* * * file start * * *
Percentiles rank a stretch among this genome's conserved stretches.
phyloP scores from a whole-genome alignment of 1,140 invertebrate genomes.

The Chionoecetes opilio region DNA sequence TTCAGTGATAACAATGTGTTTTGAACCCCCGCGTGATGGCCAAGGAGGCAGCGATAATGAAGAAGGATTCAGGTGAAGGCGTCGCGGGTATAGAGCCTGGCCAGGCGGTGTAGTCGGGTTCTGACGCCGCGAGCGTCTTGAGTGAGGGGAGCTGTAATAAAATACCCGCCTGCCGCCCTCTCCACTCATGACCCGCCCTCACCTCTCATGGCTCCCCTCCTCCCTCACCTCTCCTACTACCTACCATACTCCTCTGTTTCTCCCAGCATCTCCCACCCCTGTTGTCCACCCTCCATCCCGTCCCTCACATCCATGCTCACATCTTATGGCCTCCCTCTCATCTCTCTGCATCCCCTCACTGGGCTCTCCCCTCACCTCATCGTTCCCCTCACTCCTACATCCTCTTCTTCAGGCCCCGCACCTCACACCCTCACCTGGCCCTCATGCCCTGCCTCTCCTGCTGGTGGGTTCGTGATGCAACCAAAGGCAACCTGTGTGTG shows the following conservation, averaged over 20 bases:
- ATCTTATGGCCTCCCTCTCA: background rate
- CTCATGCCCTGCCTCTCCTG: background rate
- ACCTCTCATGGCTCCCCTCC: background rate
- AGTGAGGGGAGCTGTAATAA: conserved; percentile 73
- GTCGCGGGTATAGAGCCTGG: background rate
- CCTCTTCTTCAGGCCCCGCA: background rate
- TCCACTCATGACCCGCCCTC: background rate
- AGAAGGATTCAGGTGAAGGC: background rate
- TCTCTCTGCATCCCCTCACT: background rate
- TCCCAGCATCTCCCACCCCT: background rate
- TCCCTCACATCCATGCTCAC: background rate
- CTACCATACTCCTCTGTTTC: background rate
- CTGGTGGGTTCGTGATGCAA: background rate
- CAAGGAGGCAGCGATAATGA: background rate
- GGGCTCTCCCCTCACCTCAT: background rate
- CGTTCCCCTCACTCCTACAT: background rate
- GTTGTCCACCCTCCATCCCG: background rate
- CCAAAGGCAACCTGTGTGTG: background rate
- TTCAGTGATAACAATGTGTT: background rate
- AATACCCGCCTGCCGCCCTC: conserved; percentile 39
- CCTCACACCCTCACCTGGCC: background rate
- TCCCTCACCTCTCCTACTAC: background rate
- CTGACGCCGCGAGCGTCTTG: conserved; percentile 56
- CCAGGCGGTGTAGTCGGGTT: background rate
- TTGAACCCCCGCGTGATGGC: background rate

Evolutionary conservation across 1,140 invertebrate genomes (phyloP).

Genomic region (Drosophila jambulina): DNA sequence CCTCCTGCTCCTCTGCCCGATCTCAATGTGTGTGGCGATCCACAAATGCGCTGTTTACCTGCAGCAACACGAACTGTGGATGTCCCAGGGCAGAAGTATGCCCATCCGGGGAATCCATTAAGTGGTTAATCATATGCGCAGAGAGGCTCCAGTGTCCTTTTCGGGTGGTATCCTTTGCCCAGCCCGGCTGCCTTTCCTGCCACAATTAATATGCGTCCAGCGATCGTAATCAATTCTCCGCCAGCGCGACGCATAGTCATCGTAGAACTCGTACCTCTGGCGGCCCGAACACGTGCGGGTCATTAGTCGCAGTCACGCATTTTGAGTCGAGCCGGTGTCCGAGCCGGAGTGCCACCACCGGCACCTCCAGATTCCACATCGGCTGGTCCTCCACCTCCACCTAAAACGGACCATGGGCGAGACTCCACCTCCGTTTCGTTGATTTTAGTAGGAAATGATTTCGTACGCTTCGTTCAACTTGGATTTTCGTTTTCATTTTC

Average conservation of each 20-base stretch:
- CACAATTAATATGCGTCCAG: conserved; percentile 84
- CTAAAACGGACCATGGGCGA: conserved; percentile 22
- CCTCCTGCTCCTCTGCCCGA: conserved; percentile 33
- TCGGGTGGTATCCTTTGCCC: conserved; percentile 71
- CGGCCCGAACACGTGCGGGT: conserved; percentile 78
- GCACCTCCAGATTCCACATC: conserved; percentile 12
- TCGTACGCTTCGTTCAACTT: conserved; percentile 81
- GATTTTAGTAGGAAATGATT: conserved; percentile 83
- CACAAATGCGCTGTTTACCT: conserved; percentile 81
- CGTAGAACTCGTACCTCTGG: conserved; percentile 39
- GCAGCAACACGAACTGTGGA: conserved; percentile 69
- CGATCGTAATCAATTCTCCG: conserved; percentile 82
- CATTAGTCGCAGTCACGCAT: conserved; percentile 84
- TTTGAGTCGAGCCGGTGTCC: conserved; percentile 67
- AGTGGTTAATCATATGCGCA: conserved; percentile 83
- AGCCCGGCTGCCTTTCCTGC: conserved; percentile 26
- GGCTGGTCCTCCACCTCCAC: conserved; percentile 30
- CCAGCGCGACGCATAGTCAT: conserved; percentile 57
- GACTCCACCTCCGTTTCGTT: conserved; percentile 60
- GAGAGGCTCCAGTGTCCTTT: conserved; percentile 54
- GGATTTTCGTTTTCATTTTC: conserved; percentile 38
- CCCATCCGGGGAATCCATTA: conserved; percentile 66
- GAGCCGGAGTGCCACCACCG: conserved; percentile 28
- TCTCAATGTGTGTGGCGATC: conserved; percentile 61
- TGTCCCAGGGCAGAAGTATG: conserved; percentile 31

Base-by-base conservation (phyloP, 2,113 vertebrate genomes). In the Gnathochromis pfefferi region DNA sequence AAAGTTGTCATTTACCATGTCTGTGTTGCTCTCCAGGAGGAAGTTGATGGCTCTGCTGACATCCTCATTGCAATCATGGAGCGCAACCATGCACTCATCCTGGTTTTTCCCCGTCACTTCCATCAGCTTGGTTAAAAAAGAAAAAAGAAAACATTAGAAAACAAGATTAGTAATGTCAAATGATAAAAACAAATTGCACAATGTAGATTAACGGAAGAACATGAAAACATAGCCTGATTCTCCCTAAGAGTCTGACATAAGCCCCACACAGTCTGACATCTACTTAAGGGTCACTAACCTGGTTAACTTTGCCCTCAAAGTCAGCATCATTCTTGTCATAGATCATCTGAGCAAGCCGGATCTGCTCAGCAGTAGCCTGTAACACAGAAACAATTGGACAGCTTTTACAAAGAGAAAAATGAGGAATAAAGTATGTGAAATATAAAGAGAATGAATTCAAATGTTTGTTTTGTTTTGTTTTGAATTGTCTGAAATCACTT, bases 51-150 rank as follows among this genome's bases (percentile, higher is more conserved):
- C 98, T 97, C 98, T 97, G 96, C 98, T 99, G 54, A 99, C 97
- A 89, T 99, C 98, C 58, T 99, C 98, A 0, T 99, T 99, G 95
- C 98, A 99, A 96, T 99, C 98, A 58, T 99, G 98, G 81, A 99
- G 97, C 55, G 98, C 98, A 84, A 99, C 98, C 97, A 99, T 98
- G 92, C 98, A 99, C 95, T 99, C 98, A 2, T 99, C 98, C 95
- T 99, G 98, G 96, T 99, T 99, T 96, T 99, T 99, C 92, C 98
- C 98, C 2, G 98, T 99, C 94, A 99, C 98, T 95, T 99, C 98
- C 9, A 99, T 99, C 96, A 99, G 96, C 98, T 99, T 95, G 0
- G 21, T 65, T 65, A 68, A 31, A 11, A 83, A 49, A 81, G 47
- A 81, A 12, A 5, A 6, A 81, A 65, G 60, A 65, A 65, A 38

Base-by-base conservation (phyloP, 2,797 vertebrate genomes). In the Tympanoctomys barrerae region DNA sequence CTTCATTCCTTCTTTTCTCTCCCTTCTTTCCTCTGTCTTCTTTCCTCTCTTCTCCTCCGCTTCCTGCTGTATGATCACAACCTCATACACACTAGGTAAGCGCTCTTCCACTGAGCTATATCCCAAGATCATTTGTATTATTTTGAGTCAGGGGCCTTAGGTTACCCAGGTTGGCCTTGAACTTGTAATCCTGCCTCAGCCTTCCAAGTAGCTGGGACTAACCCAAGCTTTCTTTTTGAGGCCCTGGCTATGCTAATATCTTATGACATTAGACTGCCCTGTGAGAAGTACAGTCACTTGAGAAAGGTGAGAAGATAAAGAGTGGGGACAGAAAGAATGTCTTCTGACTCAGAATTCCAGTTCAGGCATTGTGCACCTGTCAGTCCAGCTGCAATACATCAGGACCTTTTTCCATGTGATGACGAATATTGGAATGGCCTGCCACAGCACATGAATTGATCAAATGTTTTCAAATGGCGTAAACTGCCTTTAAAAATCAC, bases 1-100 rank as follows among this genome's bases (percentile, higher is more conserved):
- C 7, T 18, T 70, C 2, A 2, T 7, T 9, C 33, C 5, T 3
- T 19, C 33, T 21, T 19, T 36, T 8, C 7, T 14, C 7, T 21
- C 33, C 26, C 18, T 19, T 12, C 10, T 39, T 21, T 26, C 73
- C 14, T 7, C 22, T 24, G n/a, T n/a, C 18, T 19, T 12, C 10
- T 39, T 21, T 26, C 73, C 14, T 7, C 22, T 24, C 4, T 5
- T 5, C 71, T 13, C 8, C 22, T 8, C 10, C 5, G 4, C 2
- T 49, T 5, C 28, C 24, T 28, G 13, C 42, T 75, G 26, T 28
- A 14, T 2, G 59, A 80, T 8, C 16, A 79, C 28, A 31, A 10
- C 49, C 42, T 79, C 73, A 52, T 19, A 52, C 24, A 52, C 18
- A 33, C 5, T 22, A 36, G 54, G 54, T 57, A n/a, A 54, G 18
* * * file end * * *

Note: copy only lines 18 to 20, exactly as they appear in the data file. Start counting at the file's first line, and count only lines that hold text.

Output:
- GGGCTCTCCCCTCACCTCAT: background rate
- CGTTCCCCTCACTCCTACAT: background rate
- GTTGTCCACCCTCCATCCCG: background rate